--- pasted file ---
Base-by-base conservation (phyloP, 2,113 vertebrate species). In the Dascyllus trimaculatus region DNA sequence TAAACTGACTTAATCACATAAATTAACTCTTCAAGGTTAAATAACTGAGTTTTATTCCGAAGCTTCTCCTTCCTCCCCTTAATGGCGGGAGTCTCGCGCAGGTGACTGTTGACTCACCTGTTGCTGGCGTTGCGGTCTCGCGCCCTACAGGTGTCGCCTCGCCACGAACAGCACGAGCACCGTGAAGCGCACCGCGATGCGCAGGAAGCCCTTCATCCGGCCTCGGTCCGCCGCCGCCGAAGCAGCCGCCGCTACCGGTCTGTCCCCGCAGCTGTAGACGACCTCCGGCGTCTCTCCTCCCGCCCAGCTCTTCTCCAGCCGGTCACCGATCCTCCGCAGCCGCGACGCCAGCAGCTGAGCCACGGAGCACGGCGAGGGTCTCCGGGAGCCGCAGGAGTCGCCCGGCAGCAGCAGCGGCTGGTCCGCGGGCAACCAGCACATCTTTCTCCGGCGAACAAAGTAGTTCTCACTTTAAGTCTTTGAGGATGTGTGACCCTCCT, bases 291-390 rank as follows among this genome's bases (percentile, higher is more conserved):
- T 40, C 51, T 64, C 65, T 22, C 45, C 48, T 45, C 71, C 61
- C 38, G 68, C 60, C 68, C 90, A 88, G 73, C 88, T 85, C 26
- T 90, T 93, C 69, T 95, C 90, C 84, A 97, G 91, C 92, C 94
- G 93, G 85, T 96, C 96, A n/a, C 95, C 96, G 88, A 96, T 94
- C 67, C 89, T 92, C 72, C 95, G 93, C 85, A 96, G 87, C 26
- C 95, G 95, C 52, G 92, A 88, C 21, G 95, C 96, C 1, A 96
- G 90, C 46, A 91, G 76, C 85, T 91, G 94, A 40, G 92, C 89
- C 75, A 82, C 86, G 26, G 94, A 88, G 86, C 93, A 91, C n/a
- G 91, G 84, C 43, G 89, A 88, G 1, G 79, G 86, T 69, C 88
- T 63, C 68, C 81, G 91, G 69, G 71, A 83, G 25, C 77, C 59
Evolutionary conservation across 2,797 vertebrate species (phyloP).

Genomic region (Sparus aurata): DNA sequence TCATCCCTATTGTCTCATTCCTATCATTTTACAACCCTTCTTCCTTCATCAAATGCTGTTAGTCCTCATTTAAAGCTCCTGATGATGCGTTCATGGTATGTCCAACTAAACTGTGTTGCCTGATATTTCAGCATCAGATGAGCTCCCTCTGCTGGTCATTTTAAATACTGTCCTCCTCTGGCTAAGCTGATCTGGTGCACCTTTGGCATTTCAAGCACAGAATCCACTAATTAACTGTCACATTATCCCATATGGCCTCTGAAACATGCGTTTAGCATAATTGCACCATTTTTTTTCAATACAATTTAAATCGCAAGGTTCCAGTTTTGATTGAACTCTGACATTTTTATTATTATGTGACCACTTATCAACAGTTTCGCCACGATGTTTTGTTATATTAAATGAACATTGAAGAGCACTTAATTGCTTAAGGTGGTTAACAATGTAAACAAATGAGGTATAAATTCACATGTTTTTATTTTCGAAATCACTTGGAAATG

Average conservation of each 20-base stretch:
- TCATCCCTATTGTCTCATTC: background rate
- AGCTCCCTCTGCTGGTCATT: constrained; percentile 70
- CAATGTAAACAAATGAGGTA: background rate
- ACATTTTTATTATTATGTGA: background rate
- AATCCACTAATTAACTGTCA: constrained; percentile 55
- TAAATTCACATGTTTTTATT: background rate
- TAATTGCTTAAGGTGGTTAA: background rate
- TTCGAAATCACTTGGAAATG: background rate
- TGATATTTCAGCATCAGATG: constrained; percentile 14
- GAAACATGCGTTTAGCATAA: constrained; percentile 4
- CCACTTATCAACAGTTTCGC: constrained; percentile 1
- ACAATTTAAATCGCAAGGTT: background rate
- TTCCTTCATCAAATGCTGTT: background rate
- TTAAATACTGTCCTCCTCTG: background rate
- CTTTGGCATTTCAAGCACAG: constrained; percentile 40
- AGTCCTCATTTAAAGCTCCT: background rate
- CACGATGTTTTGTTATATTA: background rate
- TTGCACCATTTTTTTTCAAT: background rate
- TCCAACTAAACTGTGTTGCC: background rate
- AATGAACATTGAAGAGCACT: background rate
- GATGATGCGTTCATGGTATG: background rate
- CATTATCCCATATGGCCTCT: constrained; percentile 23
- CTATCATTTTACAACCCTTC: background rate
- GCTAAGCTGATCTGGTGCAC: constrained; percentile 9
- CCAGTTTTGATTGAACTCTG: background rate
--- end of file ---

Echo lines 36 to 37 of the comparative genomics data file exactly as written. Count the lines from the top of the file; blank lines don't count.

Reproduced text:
- CATTATCCCATATGGCCTCT: constrained; percentile 23
- CTATCATTTTACAACCCTTC: background rate